Main process

After dwelling through some assembly and reconstruction of its C code, comparing each result to each ELF generated and went back & forth, the main.c of this malware's source code can be reconstructed to similar like this one:

The Linux/IRCTelnet (new Aidra) malware works like this:

1. Cheking fork and pid beforehand..
2. It gets the uname data of a compromised system
3. Loading the encoded CNC data
4. Decoded the CNC data
5. Send http request to CNC with HTTP/1.0 to get GeoIP
   ("GET / HTTP/1.0\nHost: 164.132.237.180\n\n")
6. Reversed the GeoIP strings for BotID
7. Connect to the IRC C2 server, using "d3x" if uname is unavaliable
8. Starting the IRC connection
9. Listen to the CNC commands and act according instruction
10. Instructions are in Botnet Protocol Section, self-explanatory
Yes, no PCAP no love, so here's the request this malware does to define GeoIP to be used as the BotID:

Unsurprisingly, due to the target platform aimed is IoT, there is no sign of persistence effort coded in this malware.

The telnet scanner

The telnet scanner function is called by passing the login and password data to function called SCAN_CONTROL(), and it may look something like this logic:
(please click the image to bigger size and I put a lot of explanation in the comment parts to show how it works)
The login and passwords itself is hardcoded in the binary file, usernames are as follows:

root         ADMIN
admin        access
ttnet        system
Admin        sysAdmin
password     enter
nokia        Symbol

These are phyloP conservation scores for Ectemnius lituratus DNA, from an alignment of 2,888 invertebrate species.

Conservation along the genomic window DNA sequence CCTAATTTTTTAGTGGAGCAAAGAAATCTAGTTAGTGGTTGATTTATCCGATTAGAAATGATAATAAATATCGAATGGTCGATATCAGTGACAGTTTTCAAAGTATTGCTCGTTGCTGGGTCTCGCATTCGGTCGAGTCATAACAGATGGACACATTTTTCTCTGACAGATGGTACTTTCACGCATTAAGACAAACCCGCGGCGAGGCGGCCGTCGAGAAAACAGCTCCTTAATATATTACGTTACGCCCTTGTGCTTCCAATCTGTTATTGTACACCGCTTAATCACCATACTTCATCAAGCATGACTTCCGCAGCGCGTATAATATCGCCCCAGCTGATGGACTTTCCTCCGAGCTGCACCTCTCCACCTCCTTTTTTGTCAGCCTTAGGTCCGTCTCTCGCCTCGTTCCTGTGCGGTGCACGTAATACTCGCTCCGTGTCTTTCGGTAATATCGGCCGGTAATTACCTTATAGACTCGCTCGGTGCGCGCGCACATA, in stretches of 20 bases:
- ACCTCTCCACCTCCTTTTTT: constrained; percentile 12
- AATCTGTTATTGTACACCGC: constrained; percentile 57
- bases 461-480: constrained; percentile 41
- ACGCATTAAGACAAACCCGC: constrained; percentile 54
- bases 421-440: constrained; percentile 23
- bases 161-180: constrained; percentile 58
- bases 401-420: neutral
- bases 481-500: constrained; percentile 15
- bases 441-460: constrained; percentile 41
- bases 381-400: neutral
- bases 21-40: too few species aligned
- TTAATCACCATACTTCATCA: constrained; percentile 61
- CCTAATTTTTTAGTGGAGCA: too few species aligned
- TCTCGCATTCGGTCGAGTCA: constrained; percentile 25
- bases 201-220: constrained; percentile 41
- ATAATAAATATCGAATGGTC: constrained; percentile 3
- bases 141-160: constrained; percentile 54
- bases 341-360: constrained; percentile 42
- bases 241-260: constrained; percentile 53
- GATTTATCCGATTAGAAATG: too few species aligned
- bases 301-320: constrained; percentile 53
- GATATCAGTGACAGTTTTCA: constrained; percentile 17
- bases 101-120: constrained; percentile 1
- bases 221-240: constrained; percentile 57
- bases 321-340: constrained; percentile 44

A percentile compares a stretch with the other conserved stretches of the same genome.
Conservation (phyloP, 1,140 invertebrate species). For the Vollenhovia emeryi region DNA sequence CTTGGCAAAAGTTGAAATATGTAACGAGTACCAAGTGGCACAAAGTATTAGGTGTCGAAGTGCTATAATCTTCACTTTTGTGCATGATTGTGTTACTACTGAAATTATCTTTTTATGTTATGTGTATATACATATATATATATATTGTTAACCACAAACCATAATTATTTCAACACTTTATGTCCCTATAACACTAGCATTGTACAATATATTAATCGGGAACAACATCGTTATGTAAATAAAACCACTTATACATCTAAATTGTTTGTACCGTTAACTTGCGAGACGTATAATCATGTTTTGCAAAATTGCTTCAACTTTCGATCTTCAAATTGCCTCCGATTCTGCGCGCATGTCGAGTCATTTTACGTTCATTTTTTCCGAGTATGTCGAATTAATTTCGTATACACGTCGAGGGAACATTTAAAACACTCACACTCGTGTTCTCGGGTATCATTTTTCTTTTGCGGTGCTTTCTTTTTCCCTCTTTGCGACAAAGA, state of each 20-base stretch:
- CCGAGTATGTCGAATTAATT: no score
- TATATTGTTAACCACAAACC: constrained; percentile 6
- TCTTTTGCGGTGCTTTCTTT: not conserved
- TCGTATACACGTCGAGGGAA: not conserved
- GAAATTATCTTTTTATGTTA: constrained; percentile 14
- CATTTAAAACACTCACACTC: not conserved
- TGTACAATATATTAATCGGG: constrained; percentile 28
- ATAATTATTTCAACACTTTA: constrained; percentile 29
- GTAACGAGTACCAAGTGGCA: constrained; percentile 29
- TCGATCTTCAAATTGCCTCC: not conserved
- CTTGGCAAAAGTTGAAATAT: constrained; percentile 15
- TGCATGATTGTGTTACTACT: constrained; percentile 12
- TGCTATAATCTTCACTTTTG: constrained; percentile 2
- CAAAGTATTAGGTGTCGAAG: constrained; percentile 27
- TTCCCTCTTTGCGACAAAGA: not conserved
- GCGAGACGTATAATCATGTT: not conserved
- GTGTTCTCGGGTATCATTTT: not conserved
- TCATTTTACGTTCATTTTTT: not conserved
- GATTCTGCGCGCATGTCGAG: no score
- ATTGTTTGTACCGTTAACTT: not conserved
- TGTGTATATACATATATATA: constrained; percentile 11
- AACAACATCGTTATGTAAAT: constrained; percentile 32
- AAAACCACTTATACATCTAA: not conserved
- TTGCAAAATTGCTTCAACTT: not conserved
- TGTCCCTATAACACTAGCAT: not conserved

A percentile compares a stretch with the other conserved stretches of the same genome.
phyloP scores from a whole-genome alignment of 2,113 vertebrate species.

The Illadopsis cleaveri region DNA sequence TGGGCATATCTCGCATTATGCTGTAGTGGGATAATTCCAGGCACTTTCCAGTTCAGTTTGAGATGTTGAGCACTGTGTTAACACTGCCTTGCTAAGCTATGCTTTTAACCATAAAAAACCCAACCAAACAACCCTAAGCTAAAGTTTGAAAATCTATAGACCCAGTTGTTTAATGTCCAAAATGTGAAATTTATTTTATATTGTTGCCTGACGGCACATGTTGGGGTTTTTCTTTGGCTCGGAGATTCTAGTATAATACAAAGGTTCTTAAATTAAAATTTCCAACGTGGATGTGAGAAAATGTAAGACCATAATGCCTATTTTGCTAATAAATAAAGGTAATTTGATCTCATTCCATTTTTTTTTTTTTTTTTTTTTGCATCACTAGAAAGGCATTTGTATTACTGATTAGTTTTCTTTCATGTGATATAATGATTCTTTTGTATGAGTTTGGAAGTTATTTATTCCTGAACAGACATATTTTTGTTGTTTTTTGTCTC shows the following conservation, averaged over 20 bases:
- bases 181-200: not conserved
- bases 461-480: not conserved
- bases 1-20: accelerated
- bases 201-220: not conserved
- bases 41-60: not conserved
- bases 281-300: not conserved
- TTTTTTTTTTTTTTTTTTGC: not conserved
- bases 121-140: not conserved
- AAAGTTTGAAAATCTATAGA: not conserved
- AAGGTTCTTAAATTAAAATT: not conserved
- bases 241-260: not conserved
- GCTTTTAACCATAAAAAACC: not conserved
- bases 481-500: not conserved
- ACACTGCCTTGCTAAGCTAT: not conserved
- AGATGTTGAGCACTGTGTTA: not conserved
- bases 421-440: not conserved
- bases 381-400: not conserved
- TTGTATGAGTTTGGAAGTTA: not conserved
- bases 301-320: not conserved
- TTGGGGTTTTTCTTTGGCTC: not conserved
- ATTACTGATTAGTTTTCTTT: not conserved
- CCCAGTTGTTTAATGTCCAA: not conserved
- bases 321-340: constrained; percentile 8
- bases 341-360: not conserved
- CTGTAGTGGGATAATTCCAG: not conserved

XA1bac0MX    conexant
1234         sitecom
dreambox     adslolitec
public       home-modem
0987654321   D-Link
1234567      user

Passwords:
12345              987654321
1111               12345678
changeme2          switch
default            jvc
administrator      extendnet
1234567890         adminttd
private            microbusiness
654321             3333
87654321           6666
123456789          8888
PASSWORD           0000
camera             4444
speedxess          5555
barricade          7777
epicrouter         9999
admin1234567890    12345Admin
changeme           56789Admin
admin1234          1234Admin
123456             meinsm
4321               ikwd
54321              wbox123
1234admin          visual
2222               166816
1q2w3e             admin_1
qwerty             smcadmin
7654321            sky
                   superuser

The encoded CNC can be found in below function with its decoder:

*)The garbled characters was caused by my char-encoded screen, some was cut in the middle..

The logic is simple, after some efforts you may can bring some information needed below:

The CNC and Panel..

Up to this level, in additional to the threat landscape, we have the CNC IP address and payload panel IP address which are located in France, as per below:

{
  "ip": "137.74.234.206",
  "country": "FR",
  "loc": "48.8582,2.3387",
  "org": "AS16276 OVH SAS"

  "ip": "164.132.237.180",
  "country": "FR",
  "loc": "48.8582,2.3387",
  "org": "AS16276 OVH SAS"
}

Botnet protocol and more on telnet scanning detail

Main communication protocol, which is based on the IRC client protocol, it is hard coded in the irc.c, with several like per coded in kaiten or STD, with new fresh coding that can be seen something like shown in the RE code snipped below:

The server-to-client commands list used is as per shown in the below figure, these commands are triggering malicious functions as per stated by its command's name (also self-explanatory).

As for the CNC protocol, we make a PoC for the decoded values, we logged in, and soon, several commands for scanning the telnet protocol of the specific target was received. I saved the log as per below:

Here we can see the UnReal ircd was used, around 3,400 users are connected, which it seems the herds botnet volume (if the data of bogus server is correct), the botherder is using the nickname "R2D2" and there are more data that you can read from this log.